Pfizer’s clinical trial enrolled 43,000+ participants with 42% globally having racially and ethnically diverse backgrounds. Moderna’s 30,000 trial ​included participants from minority communities, including 6,000 Hispanic and 3,000 Black participants. AstraZeneca’s initial trial data included participants from Brazil and the United Kingdom while the company continues to conduct trials in South Africa, Kenya, Latin America, Japan, Russia and the United States.

I have more questions about vaccine safety.
Please visit this page and this page on the CDC’s website for more additional questions and answers about vaccine safety.

CCDPH’s Vaccination Distribution

How will the vaccine be distributed across suburban Cook County?

CCDPH will follow federal and state guidelines for distributing the vaccine. Distribution prioritization is based on risk, not geographic location. However, all hospitals across the city will receive doses of the vaccine based on their healthcare workforce and patient populations. Access to the vaccine will always be looked at through an equity lens.

How is an essential worker defined?

There are 16 critical infrastructure sectors identified by the Cyber and Infrastructure Security Agency (CISA) whose assets, systems, and networks, whether physical or virtual, are considered so vital to the United States that their incapacitation or destruction would have a debilitating effect on security, national economic security, national public health or safety, or any combination thereof. Additional information on these sectors can be found on the CISA website.

COVID-19 Vaccination Phases and Plans
Cook County Department of Public Health (CCDPH) is making the COVID-19 vaccine available as soon as possible to people living and working in CCDPH’s jurisdiction of suburban Cook County. (Evanston, Oak Park, Skokie and Stickney Township have their own state-certified local health departments and are not part of CCDPH’s jurisdiction).

CCDPH has expanded to Phase 1b of the Vaccination Plan as of January 25. We will continue to prioritize any remaining Phase 1a individuals.

The expansion to Phase 1b includes members of the general public for the first time – about 375,000 people aged 65 and over. The 65+ population represents a majority of people within phase 1b. Phase 1b also includes police, firefighters and other essential workers, such as manufacturing employees and grocery store workers – a group estimated at 270,000.

CCDPH has released a registration form for community organizations (such as adult daycare, community center, employer, senior housing, shelter, place of worship, or other large institution) that would like to work with CCDPH to organize on-site vaccinations. A mobile vaccination unit may be sent to your site to run an onsite vaccination clinic to vaccinate ONLY pre-registered staff/residents/clients. Given that vaccine supply is highly limited, CCDPH will prioritize requests based on COVID-19 impact and vulnerability.

To qualify for mobile team assistance, you must:
  1. Employ or serve individuals in Phase 1b with limited resources or access to care within suburban Cook County (excluding Evanston, Skokie, Oak Park, or Stickney Township).
  2. Have a secure space to conduct vaccination while maintaining social distancing
  3. Support clinics for COVID-19 vaccination doses 1 and 2
  4. Support setting up appointments and pre-register staff/clients

To register, please visit the Community Vaccination Program website, and click the “Organization Sign-Up” link on the right side of the menu bar.

Community Vaccine Sites

Who are the community vaccination sites for?

The community vaccination sites are for people living or working in suburban Cook County, who are in the Phase 1a or Phase 1b vaccination groups. This includes people over the age of 65, essential workers, healthcare personnel, and people living in long-term care facilities. For more details about who is eligible for vaccination, please see this page.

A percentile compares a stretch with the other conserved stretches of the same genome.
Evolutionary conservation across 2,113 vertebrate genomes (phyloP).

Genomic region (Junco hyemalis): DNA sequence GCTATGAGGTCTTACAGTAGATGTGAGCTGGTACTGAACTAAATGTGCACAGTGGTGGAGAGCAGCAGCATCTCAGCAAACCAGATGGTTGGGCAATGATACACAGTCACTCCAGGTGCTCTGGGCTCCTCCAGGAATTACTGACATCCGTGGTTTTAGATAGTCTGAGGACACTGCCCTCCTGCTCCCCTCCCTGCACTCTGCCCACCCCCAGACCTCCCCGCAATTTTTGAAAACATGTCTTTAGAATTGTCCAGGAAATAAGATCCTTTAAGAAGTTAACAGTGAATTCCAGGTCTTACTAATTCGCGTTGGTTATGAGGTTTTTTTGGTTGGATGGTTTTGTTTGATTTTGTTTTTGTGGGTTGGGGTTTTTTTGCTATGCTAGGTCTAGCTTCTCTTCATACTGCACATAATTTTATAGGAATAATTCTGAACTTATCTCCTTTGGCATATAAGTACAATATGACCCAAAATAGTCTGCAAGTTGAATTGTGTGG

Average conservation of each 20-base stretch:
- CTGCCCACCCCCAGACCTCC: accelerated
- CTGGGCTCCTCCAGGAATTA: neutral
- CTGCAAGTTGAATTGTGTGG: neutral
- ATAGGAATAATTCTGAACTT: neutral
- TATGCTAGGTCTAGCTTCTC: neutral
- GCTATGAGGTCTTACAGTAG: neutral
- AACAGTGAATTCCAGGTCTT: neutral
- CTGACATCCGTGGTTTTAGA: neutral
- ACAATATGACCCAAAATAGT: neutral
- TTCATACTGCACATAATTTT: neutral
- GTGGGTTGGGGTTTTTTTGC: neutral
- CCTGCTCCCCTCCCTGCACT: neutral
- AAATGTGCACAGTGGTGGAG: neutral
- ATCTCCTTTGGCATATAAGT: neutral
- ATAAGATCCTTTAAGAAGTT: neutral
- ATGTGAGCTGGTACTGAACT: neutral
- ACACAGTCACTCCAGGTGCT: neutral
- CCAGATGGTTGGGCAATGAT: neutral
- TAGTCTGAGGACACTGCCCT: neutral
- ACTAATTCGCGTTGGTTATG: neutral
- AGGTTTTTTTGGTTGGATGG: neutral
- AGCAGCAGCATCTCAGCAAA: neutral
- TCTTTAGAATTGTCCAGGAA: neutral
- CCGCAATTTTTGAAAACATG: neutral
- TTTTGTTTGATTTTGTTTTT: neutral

Is an appointment required?

Yes, an appointment is required. Cook County Health will release new appointments every week for the following week based on the amount of vaccine on hand. Based on current vaccine supply, approximately 15,000 appointments will be released on Jan. 22 to cover all Cook County Health sites. Please note that there is not enough vaccine at this time to vaccinate everyone in the Phase 1b.

How do I make an appointment?

Please visit vaccine.cookcountyil.gov. Those who are eligible to be vaccinated at this time can schedule an appointment to receive vaccine if enough vaccine is available. Please note that there is not enough vaccine at this time to vaccinate everyone in the Phase 1b.

Where are the community vaccination sites located?

The first community vaccination sites have opened at the Tinley Park Convention Center and Triton College. In the weeks ahead, pending vaccine availability, Cook County expects to open additional large-scale sites.

Can my organization partner with CCDPH to host a vaccination clinic?
CCDPH has released a registration form for community organizations (such as adult daycare, community center, employer, senior housing, shelter, place of worship, or other large institution) that would like to work with CCDPH to organize on-site vaccinations. A mobile vaccination unit may be sent to your site to run an onsite vaccination clinic to vaccinate ONLY pre-registered staff/residents/clients. Given that vaccine supply is highly limited, CCDPH will prioritize requests based on COVID-19 impact and vulnerability.

To qualify for mobile team assistance, you must:

  1. Employ or serve individuals in Phase 1b with limited resources or access to care within suburban Cook County (excluding Evanston, Skokie, Oak Park, or Stickney Township).
  2. Have a secure space to conduct vaccination while maintaining social distancing
  3. Support clinics for COVID-19 vaccination doses 1 and 2
  4. Support setting up appointments and pre-register staff/clients

To register, please visit the Community Vaccination Program website, and click the “Organization Sign-Up” link on the right side of the menu bar.